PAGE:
WASHINGTON – The Washington Post reported that 2017 saw close to a thousand people killed by law enforcement in the U.S. — 987 people in total, an increase of 16 over the number killed in 2016. According to the Post — which has been tracking police killings since 2015, a project it began after the unrest in Ferguson, Missouri:

National scrutiny of shootings by police began after an unarmed black teenager from a suburb of St. Louis was fatally shot by a white police officer in August 2014. The death of 18-year-old Michael Brown sparked widespread protests, prompted a White House commission to call for reforms, galvanized the Black Lives Matter movement and led many police agencies across the nation to examine their use of deadly force.”

It is the third year in a row that the number of people killed by police in the U.S. has hovered around one thousand. Apologists for law enforcement say that the high number of police shootings has to do with law enforcement’s confronting dangerous individuals, stressing the life-and-death situation that officers face. What is not talked about as much, however, is that the number of police officers killed in the U.S. has actually been declining. 2017 saw the lowest number in close to 50 years.

 

The fictional “war on cops”

Blue Lives Matter Protest

A US flag, with blue and black stripes in support of law enforcement officers, flies at a protest by police and their supporters outside Somerville City Hall, July 28, 2016, in Somerville, Mass. (AP/Charles Krupa)

The National Law Enforcement Officers Memorial Fund, which keeps tally of officer deaths, released its report at the end of December last year. It found that of the 128 officers that died in the line of duty, 44 had been shot and killed. That’s an important number to remember. Not only because it is a 10 percent decrease from the previous year, but because the Memorial Fund lists all police officer deaths while on duty. That includes traffic accidents, drowning incidents and suicides.

Despite the unflagging attempts to portray a “war on cops,” data consistently shows that being a police officer is safer than many other professions. In fact, it is safer than being a taxi driver or a trash collector.

But then again, when it comes to attacking, shooting and killing police officers, there is one piece of evidence to which we can point: when it does happen, nine times out of 10 it will be a white male that commits the crime.

Who is really taking aim at law enforcement?

Noted New York-based journalist Shaun King has covered this issue before. By the end of February of 2016, while conservatives and police unions were deriding superstar Beyoncé for her Super Bowl halftime performance — the artist and her performers wore Black berets, which were said to be an ode to the Black Panther Party — King had noted that eight police officers had been killed in the line of duty, seven of them by white men. “My gut was that most of them weren’t Beyoncé fans,” wrote King.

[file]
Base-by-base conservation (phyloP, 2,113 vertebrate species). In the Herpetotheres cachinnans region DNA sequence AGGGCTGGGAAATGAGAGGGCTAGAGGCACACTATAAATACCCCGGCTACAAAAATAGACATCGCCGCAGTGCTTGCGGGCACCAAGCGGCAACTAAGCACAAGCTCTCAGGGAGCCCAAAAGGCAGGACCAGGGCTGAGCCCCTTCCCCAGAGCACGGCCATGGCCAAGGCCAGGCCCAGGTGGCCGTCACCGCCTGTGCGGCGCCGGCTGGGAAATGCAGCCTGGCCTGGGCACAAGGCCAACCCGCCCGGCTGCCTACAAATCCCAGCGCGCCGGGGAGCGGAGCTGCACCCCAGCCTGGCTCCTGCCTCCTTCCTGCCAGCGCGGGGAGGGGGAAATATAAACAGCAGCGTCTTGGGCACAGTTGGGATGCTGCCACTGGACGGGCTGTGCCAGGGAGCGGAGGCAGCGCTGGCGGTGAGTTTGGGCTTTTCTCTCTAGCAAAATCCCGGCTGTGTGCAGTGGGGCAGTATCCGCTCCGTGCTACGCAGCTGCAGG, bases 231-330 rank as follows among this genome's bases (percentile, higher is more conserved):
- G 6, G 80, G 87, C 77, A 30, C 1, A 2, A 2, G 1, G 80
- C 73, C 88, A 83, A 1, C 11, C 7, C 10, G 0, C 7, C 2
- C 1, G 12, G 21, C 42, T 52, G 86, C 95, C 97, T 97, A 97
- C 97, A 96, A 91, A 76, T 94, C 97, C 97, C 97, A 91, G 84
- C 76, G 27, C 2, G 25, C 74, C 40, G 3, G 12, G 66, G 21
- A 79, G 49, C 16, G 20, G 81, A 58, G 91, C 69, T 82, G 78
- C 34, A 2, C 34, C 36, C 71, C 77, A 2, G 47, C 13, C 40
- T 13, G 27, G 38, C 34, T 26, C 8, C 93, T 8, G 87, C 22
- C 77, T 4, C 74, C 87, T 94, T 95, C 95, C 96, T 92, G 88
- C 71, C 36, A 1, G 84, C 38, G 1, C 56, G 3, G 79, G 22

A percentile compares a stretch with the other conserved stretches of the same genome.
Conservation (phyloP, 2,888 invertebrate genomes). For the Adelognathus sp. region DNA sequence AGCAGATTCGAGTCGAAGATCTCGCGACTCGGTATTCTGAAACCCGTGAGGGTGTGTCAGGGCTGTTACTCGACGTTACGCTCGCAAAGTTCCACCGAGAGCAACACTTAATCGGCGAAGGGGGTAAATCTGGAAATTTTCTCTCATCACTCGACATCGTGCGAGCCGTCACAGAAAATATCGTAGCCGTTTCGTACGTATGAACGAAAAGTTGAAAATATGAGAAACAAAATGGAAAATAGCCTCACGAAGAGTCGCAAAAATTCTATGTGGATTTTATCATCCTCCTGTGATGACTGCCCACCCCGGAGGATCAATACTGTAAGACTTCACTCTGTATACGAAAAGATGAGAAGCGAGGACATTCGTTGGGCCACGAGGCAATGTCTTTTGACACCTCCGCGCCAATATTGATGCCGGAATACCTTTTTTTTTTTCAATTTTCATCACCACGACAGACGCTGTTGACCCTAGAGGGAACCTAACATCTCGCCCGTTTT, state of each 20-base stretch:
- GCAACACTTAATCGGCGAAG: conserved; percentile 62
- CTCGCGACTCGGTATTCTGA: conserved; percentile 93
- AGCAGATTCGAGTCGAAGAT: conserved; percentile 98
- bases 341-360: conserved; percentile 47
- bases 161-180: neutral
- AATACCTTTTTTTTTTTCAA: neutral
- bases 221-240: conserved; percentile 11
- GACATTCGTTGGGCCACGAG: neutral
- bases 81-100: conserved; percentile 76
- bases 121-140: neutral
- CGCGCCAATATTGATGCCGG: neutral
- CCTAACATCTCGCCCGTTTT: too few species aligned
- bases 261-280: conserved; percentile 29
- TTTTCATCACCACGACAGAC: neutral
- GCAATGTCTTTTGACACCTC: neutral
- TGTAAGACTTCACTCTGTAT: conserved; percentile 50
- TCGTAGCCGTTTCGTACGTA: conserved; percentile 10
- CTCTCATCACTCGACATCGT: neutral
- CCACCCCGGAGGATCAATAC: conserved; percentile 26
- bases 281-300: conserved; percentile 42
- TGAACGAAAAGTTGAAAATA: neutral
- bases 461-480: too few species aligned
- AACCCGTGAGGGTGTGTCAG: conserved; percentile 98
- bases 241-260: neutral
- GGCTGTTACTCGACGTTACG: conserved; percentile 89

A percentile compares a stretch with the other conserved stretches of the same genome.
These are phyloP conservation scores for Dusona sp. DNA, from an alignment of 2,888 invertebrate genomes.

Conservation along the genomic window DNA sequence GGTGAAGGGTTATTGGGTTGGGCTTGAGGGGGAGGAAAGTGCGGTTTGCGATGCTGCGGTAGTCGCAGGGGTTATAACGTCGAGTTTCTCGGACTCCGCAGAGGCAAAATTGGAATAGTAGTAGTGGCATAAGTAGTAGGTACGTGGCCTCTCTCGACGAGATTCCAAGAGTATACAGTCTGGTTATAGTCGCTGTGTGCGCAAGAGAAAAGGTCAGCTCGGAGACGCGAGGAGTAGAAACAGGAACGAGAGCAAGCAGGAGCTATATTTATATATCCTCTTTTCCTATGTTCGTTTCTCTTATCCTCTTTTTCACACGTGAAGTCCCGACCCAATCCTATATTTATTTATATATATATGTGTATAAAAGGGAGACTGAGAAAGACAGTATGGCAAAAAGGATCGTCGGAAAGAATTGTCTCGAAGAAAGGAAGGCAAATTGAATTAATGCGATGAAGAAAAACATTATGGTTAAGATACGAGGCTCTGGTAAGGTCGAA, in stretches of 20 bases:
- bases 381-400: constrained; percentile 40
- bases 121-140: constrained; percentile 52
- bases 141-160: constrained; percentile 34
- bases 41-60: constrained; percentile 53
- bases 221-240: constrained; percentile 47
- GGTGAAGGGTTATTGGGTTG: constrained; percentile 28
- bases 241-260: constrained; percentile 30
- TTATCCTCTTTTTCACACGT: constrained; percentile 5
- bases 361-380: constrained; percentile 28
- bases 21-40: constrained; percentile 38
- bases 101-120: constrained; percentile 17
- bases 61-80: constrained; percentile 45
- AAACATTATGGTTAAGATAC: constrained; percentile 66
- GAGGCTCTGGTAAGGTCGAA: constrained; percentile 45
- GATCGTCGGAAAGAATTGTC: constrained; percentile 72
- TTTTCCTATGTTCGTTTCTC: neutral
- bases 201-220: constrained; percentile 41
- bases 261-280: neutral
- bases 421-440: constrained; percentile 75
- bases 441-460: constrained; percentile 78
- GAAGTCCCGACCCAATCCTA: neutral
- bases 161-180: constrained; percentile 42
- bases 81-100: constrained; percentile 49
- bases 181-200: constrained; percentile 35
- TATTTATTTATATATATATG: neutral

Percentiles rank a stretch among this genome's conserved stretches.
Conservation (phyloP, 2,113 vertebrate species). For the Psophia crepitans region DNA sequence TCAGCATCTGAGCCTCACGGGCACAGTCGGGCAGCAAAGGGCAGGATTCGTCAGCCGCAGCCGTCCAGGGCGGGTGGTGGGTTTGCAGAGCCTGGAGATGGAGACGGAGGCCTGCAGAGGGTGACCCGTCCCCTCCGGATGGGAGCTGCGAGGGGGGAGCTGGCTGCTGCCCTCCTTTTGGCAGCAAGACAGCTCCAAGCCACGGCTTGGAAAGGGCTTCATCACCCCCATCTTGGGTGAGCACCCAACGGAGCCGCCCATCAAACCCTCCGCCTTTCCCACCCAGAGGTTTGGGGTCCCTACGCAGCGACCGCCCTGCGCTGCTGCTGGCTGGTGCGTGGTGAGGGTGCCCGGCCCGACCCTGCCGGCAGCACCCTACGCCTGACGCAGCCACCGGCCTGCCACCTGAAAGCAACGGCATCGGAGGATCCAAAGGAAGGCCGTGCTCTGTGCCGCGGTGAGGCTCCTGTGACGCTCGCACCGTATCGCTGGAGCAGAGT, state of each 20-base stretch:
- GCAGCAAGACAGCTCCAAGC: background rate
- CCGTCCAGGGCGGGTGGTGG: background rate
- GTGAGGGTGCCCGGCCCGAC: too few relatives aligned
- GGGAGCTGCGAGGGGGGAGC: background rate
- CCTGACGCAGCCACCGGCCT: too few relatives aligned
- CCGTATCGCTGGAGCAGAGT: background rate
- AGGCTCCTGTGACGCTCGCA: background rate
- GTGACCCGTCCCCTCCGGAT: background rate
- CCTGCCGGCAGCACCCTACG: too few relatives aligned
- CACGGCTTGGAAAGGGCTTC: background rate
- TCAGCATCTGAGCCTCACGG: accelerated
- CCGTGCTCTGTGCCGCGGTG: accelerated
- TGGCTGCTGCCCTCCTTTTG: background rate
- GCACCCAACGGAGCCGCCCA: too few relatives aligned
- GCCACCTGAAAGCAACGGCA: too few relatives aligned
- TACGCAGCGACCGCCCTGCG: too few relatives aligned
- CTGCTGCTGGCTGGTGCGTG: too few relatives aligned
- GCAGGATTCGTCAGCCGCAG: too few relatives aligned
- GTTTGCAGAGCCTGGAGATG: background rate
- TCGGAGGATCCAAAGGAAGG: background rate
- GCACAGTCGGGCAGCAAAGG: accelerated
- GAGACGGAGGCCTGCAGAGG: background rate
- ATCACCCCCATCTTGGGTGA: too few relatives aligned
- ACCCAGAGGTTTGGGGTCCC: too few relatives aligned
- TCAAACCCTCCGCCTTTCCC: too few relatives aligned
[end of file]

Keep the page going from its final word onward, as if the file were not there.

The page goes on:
One reason for the prevalence of white male cop killers may have to do with white supremacy. Yes. White supremacy. As in Steve Bannon-Breitbart-Richard Spencer-Charlottesville-the KKK. Writing in Paste Magazine last September, Roger Sollenberger stated:

White supremacists (also referred to as “domestic terrorists” and “right-wing extremists”) have been responsible for more than 73 percent of deadly terrorist attacks in the U.S. since 2001. In that same 15-year span they’ve also killed 34 police officers, compared to 10 from left-wing extremists (including the five officers killed within minutes of each other in Dallas), and one from a domestic jihadist terrorist.”

The meshing of white supremacy, alt-right and right-wing extremism is not that far fetched. They all look to government as being ultimately responsible for the ills of their world. The face of government doesn’t get much more obvious than that of a law enforcement officer.

Top Photo | A protester displays a sign outside a courthouse after Officer Caesar Goodson, one of six Baltimore city police officers charged in connection to the death of Freddie Gray, was acquitted of all charges in his trial in Baltimore, June 23, 2016. (AP/Patrick Semansky)

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Thandisizwe Chimurenga, USA 01/15/2018 0

Baltimore’s Apartheid Schools: Students Forced To Sit in 40 Degree Classrooms